Greens:  Based on our wealth of Tracking experience, the practice green is a mixed bag most of the time and not a good indicator of on-course conditions, but in this case all were confident that BNGC would yield at multiple 20-footers during our round because the speed and roll seemed manageable.  Not so much.  We still liked the rolls; there were a lot of makeable putts out there. GT Duke rolled ‘em in on the front 9 like it was a stroll in the park (back 9 was less kind to him).


Other Greens Features:  We were not fans of the humpback-backside drop-off’s.  Elevated greens, we’ve learned to deal with, humping it up so that you’re completely cooked if you over club or get a bad bounce?  Not so much.  In short, not fans of this setup because there were so many other opportunities to piss us off on this front and BNGC took the easy way out.


Other on-course amenities:  On-cart GPS.  This could’ve been placed higher in the review, but we thought it more important to sort through the other course details first.  Part of the enjoyment of playing golf on a weekday afternoon is getting away from it all.  When the course is mainly set up for “cart path only” (possibly due to poor drainage in some parts) and the cart GPS refuses to give you proper yardage and nags until you return to the path, well... it’s a lot like being where you otherwise might have been before you opted to play golf on such a fine afternoon...and who needs that?  On the other hand, it does explain why the BNCC’s fairways are in such good shape.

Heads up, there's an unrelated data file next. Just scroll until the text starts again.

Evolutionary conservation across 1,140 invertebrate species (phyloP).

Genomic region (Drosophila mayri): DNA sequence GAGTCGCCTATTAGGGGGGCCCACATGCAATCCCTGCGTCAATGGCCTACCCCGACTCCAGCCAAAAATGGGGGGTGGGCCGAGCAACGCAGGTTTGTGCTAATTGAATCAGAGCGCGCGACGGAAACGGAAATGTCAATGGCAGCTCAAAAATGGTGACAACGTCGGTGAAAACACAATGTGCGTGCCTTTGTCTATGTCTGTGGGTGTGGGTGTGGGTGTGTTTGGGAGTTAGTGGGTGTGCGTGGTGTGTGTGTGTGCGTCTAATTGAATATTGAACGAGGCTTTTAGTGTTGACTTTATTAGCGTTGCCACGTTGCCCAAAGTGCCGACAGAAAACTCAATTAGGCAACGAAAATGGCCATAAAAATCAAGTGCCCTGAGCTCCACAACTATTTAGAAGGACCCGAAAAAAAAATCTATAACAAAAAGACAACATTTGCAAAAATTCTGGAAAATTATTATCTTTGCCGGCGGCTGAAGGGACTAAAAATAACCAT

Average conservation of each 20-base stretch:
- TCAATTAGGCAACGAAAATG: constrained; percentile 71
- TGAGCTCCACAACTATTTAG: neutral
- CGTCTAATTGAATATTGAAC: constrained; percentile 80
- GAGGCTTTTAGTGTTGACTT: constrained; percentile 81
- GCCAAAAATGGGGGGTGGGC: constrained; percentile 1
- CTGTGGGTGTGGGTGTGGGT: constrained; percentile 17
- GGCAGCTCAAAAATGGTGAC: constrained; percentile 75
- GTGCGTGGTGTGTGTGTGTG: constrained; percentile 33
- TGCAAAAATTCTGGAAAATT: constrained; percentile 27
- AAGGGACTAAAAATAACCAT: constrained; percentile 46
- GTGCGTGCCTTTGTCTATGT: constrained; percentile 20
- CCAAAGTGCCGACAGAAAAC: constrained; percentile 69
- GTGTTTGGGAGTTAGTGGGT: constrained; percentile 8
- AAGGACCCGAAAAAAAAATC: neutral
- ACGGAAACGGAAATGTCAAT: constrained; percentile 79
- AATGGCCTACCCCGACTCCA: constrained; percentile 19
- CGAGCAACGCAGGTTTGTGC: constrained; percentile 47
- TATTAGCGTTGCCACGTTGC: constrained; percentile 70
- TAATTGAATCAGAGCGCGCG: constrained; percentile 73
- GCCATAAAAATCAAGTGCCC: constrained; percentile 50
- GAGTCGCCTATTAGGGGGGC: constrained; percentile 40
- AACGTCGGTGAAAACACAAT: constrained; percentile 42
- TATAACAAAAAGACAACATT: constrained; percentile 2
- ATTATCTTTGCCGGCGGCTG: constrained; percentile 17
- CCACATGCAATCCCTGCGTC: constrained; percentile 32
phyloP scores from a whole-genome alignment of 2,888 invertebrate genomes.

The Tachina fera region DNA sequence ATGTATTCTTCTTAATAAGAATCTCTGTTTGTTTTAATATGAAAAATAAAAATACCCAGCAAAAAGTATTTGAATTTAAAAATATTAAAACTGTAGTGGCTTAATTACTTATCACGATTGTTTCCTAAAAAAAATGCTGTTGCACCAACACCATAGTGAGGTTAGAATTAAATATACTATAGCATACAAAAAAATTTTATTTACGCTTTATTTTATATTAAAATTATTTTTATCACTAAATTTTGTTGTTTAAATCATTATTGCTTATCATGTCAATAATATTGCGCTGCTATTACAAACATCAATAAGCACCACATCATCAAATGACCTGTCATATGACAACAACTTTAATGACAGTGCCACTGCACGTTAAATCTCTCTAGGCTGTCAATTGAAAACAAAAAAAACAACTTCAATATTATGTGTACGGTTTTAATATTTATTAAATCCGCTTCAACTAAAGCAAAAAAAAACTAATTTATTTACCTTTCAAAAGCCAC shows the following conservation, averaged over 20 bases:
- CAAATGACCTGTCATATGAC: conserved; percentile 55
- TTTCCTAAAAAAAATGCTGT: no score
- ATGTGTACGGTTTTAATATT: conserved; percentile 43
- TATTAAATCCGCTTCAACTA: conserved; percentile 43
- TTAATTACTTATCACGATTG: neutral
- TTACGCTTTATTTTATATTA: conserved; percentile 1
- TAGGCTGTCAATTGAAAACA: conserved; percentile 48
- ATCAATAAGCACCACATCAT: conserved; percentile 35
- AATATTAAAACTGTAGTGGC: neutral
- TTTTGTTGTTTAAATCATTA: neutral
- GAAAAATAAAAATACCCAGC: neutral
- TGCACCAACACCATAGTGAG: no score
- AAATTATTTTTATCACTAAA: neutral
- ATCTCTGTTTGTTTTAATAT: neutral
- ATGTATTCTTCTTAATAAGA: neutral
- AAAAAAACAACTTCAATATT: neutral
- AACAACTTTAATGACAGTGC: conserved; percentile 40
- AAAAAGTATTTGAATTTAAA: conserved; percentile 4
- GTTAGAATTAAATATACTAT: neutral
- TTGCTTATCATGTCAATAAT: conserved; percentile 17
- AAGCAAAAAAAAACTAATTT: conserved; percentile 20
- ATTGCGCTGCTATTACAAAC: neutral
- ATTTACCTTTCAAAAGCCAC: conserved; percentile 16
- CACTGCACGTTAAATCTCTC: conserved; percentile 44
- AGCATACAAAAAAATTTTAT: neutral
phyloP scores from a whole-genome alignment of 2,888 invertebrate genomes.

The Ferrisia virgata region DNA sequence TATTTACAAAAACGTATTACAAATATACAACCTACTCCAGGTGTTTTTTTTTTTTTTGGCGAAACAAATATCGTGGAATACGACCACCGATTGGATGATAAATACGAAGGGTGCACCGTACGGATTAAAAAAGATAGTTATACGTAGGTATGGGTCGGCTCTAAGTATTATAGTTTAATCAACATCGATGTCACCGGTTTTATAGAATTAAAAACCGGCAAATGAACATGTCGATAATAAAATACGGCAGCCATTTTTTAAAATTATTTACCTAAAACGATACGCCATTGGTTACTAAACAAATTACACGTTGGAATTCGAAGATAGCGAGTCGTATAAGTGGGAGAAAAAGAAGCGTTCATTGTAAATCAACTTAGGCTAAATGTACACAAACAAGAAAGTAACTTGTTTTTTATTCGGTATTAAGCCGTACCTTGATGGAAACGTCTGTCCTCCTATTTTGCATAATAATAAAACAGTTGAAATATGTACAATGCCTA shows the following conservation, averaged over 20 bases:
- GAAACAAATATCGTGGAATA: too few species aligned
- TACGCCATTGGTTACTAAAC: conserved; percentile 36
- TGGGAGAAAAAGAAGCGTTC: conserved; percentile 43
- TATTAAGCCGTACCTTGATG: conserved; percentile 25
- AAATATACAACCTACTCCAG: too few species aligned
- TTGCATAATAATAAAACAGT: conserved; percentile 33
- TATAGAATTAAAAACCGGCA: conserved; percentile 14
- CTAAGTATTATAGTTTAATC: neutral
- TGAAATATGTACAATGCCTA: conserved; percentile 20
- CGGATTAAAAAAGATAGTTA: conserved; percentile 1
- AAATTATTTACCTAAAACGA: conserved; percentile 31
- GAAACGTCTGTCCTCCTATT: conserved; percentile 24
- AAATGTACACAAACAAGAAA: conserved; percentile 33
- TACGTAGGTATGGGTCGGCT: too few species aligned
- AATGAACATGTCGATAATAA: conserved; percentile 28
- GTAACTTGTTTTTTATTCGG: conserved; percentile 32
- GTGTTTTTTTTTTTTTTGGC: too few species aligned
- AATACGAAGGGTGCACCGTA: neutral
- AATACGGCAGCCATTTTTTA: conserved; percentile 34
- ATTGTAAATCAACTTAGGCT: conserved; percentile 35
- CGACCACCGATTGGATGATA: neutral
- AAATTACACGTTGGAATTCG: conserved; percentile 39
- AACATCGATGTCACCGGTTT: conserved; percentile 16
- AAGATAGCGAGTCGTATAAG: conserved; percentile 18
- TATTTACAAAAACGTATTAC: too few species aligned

In Summary:  We thought that the GT British Experience was held 7/19.  How were we to know that BNGC would kick it up a notch by having a bagpipe player wailing away near the snack bar behind the first tee?  While we thought that Blackstone National provided both a very playable and scoreable layout, which we enjoyed, once we were out of bagpipe earshot, there may have been too many annoyances to rate it higher than...